Book Review: The Angel of Zin – A Holocaust Mystery by Clifford Irving
I got this book through a promotion and didn’t really think I was going to like it. The first couple of chapters were OK, but I thought the writing and characters were a little wooden. As I read though, it became more clear what an ambitious undertaking the book is and the writing grew on me so that I liked it much better as I went along.
Captain Bach, a Berlin police officer, is sent to a Jewish death camp to investigate a murder and discovers an uprising among the inmates. According to a post note by the author this type of uprising actually occurred, although it’s difficult to imagine given the treatment of the people in the camp.
As you might expect from any book about the holocaust parts of it are extremely difficult to read. The author is graphic about conditions in the camp and there are parts that I wanted to skip because they are hard to take. In my opinion though, this isn’t what really sets the book apart. What is different about it is the author’s attempt to deal with the moral ambiguity on both sides of the fence, Nazis and Jewish prisoners. In that sense it is like the movie Downfall, which in turn is based on the book Inside Hitler’s Bunker, which I haven’t read, but which describes the last ten days of Hitler’s life.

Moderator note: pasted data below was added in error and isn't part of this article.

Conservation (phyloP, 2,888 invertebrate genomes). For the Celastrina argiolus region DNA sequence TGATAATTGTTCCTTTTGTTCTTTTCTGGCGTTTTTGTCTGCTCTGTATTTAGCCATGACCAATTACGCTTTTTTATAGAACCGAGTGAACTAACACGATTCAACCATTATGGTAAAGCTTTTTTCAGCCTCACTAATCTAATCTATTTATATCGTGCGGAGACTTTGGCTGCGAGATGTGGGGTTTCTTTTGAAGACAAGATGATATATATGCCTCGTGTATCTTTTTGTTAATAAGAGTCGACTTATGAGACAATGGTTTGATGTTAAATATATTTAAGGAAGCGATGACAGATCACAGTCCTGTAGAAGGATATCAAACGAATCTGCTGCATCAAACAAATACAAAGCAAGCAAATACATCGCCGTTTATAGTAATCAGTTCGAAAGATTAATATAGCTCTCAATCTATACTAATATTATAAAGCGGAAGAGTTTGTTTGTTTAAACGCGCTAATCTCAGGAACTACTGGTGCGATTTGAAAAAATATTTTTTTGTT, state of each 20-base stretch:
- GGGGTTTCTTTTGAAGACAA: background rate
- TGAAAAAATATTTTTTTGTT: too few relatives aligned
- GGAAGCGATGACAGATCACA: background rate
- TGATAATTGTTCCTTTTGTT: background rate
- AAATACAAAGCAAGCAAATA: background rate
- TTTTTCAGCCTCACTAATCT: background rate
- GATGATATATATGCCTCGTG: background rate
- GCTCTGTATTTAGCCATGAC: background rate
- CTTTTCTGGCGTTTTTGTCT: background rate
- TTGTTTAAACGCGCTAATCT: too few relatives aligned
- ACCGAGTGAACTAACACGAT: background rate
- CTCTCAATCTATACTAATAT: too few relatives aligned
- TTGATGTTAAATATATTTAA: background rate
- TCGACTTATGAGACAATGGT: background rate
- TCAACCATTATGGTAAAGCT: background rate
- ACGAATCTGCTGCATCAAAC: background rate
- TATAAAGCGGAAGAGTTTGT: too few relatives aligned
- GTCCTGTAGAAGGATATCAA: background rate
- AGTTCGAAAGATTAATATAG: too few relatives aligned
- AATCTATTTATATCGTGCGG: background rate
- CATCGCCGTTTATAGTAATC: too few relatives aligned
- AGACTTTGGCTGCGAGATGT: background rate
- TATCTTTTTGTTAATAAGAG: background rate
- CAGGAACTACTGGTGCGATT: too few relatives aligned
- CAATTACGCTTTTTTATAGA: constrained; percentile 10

What The Angel of Zin and Downfall recognize is that the truly frightening thing isn’t that the Nazis were monsters. It’s rather that they were people. There were certainly more than a few psychopaths mixed in, but on the whole they were people who went along for a number of reasons, for example for the power it gave them or because they were afraid not to. In one great part of the book, the camp commander commends his men because it’s easy to be on the Russian front and fight other armed men. What is hard is to do what they are doing in the death camp without losing their sense of decency. (I may have the actual phrase wrong but you get the idea.) When you come to grips with the fact that many people must have felt that way it is an almost breathtaking thing to read. Captain Bach, the hero, isn’t an idealistic, mankind loving ideal. He’s mildly anti-Semitic and his beloved ex-wife and two teenage children are Nazi believers. He just can’t come to grips with what he sees in the camp, which seems plausible to me.
The author also deals with this on the part of the Jewish prisoners. They know the camp’s secret but still fool newcomers into the showers and take their valuables. Like the Nazis they do this for a variety of reasons, not the least of which is the basic decision they all need to make between killing or dying. One of the most interesting characters is the Rabbi, who struggles to adhere to Talmudic values in the face of what his people are living through.
The message was summed up by Pogo. “We have met the enemy, and he is us.” I’ve never read anything by Clifford Irving before, but I will certainly read more.